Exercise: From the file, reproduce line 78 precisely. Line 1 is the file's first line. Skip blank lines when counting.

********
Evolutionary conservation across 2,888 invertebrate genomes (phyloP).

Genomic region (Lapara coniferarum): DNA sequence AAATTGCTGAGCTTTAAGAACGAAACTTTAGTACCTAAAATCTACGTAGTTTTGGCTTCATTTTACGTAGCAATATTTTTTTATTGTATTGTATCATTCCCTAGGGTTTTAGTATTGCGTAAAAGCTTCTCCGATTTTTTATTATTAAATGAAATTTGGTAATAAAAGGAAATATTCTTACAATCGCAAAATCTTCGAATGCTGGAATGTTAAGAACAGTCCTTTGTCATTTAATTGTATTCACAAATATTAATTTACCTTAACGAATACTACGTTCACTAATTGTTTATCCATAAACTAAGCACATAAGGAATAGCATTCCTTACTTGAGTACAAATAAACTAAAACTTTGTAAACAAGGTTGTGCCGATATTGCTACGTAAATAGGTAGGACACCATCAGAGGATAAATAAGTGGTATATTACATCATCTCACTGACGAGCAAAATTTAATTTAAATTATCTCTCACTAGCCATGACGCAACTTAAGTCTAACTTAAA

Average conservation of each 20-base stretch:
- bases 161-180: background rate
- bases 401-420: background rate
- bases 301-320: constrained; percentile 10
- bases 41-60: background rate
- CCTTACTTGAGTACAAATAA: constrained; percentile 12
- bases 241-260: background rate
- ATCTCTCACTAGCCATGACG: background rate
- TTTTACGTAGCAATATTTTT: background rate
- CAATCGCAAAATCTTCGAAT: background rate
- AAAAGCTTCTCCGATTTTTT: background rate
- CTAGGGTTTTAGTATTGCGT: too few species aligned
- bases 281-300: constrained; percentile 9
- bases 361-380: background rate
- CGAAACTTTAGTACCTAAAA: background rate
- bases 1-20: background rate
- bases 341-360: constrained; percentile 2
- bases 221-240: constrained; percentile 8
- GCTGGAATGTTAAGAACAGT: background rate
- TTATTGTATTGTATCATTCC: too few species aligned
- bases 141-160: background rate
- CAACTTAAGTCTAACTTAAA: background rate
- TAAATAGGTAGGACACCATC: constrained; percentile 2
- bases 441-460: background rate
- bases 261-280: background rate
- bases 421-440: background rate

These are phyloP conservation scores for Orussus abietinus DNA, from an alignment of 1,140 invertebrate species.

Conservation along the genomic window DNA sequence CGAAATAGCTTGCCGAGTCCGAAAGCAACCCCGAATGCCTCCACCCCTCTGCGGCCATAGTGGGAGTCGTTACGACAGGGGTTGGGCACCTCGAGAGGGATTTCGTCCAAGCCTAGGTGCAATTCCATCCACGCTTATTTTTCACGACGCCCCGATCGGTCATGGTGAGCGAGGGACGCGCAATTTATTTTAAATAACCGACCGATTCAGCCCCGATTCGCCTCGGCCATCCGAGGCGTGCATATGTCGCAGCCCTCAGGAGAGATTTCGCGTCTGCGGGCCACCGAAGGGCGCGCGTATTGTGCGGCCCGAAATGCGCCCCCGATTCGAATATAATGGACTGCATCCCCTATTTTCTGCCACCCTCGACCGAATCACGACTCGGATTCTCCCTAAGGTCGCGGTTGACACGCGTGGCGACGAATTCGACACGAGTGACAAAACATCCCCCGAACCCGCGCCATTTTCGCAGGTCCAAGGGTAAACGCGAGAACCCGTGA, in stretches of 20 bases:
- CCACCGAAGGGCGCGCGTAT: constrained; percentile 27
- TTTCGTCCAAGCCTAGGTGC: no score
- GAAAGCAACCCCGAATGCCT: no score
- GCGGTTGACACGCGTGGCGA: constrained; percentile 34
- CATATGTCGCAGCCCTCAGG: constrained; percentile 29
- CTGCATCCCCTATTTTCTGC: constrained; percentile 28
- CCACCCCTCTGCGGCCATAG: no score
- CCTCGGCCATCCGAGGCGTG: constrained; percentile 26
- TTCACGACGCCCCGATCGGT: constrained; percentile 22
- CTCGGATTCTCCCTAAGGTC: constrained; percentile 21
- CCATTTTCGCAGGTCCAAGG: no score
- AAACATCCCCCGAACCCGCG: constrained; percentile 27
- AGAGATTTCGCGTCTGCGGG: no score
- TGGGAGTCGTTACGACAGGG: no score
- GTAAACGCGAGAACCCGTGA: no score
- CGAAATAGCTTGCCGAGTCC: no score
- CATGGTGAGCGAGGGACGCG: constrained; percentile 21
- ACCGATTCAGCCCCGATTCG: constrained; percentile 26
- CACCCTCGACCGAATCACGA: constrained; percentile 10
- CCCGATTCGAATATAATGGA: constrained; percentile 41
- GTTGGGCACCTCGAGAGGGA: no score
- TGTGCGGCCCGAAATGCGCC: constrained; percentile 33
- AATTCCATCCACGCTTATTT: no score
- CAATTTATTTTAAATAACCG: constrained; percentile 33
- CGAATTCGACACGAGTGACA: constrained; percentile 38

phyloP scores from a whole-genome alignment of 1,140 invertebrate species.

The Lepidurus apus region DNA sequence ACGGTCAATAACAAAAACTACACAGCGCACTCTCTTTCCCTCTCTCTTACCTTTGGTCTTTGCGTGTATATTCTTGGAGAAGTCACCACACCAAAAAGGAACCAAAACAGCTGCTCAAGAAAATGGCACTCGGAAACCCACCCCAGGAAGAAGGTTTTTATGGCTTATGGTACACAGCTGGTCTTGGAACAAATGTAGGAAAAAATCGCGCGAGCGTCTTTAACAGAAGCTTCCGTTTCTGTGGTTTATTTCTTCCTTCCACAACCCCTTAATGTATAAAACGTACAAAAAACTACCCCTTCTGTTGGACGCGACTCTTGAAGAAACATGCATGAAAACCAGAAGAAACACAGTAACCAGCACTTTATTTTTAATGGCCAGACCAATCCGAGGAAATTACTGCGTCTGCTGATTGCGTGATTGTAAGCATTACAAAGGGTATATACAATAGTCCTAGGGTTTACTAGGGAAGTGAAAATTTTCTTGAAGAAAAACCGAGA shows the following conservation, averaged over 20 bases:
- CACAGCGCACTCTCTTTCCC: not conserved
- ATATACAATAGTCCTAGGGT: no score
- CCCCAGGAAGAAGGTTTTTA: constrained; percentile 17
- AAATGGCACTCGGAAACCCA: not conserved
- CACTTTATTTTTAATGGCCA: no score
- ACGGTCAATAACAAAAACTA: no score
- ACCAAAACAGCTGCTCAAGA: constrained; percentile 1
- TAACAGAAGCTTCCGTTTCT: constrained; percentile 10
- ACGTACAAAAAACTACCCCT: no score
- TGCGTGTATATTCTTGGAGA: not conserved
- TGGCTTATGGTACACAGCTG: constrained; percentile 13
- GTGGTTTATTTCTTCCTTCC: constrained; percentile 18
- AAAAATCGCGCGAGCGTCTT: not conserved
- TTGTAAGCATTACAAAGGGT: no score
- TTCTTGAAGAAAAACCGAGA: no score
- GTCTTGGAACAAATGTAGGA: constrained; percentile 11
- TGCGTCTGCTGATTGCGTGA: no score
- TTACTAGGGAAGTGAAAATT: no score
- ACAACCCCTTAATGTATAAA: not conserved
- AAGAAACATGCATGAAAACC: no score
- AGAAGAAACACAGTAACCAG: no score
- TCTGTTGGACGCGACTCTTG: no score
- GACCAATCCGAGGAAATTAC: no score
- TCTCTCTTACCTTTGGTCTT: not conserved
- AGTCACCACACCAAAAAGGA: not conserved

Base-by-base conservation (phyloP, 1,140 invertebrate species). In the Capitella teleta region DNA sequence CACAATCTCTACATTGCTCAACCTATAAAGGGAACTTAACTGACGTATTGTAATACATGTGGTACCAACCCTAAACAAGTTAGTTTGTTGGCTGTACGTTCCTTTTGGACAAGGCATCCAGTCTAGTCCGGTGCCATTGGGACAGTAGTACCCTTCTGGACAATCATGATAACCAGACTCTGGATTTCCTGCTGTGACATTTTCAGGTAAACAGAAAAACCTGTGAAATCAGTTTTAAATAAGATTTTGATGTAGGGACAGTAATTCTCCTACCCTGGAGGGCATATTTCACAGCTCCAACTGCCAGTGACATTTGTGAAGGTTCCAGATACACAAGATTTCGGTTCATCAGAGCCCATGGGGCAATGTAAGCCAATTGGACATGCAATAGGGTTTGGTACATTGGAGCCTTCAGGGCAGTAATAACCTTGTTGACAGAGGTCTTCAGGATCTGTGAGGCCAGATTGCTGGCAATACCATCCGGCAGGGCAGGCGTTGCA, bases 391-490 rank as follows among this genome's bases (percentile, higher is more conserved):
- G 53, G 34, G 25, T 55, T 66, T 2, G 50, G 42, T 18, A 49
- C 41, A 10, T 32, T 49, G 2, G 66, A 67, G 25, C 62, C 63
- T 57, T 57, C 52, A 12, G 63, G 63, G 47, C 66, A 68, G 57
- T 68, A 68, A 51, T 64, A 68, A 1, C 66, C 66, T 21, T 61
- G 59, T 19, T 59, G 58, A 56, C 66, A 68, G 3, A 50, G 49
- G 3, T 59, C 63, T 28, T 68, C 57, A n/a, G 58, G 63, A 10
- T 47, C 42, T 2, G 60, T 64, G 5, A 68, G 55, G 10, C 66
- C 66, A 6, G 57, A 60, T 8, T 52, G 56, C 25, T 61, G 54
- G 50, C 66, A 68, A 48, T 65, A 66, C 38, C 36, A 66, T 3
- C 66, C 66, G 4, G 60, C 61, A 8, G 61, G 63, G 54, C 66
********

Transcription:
- AGAAGAAACACAGTAACCAG: no score